The concept of developmental instability (DI) is frequently used in evolutionary biology, and a range of definitions has been proposed. Moreover, numerous different statistical methods have been used for estimation of DI. The common basis for all methods is that measures need to be obtained from repeated structures within organisms. In the case of fluctuating asymmetry, mirror images could be interpreted as the repeats of each other. All repeats of a trait on one organism should, from a quantitative perspective, have the same genetic foundation. Most previous methods have not accounted for the genetics of the underlying trait. It is here shown how a statistical method from quantitative genetics (the repeated records animal model) can be used for assessment of DI, based on estimation of the variance due to the permanent environment. Moreover, Gibbs sampling is used for inference of the parameters, which provides a Bayesian framework where posterior distributions easily can be calculated from any functions of the variance components. The method is applied to a real dataset from two populations of the plant Scabiosa canescens, and results shows that it works well under realistic situations.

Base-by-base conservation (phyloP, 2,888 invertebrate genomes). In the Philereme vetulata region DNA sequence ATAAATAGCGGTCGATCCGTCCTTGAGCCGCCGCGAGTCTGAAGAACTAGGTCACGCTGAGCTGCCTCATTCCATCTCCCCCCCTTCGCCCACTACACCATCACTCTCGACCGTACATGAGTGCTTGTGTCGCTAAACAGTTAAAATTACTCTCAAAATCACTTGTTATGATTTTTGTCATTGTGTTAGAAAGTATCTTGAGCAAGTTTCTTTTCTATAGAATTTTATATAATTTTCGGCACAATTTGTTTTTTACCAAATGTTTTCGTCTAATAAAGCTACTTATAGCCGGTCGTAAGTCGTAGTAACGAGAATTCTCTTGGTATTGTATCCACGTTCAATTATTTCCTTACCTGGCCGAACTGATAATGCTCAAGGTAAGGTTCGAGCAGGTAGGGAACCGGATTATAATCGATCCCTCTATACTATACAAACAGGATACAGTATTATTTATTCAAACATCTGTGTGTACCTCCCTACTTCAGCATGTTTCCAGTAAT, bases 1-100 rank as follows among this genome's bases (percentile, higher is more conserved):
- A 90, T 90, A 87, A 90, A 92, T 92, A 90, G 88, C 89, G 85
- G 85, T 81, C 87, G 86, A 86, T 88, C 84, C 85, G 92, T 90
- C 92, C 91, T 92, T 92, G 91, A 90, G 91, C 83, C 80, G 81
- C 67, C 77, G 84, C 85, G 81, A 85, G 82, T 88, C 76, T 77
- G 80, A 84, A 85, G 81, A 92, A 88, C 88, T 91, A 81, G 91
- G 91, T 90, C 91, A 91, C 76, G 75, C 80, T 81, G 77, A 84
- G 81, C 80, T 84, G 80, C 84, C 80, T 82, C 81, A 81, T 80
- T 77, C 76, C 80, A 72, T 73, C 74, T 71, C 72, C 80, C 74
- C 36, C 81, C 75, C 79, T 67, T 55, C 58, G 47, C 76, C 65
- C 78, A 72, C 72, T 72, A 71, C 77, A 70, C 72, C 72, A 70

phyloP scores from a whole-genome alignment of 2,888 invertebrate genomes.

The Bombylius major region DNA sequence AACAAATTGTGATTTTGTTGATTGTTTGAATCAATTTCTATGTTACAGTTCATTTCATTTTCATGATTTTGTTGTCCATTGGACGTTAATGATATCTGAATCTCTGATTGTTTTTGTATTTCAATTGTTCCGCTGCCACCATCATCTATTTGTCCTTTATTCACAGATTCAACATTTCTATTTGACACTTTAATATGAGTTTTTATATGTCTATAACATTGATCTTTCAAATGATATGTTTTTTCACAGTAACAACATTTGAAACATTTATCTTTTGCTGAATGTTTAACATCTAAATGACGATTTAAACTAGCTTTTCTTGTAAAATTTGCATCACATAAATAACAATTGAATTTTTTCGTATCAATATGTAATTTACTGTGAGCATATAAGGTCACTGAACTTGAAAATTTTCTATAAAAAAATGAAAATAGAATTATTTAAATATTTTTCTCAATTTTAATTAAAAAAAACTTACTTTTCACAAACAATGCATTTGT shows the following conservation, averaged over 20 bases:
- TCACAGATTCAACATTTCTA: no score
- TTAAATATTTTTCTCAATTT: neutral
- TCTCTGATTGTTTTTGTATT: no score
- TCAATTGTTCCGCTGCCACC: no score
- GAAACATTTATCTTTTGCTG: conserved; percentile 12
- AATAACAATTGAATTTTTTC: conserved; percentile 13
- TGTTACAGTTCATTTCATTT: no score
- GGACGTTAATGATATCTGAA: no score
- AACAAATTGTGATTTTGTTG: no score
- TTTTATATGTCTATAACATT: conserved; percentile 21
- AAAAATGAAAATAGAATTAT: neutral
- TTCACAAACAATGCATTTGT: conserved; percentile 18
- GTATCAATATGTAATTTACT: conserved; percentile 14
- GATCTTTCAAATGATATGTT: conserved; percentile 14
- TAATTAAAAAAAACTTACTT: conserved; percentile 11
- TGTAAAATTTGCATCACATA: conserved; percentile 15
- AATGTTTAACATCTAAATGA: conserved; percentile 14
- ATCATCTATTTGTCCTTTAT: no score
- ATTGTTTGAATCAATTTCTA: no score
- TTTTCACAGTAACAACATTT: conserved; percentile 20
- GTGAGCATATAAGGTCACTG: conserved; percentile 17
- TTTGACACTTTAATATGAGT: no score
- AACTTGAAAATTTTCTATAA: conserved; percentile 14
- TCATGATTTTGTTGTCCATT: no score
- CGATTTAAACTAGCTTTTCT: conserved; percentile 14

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Vol. 58 • No. 2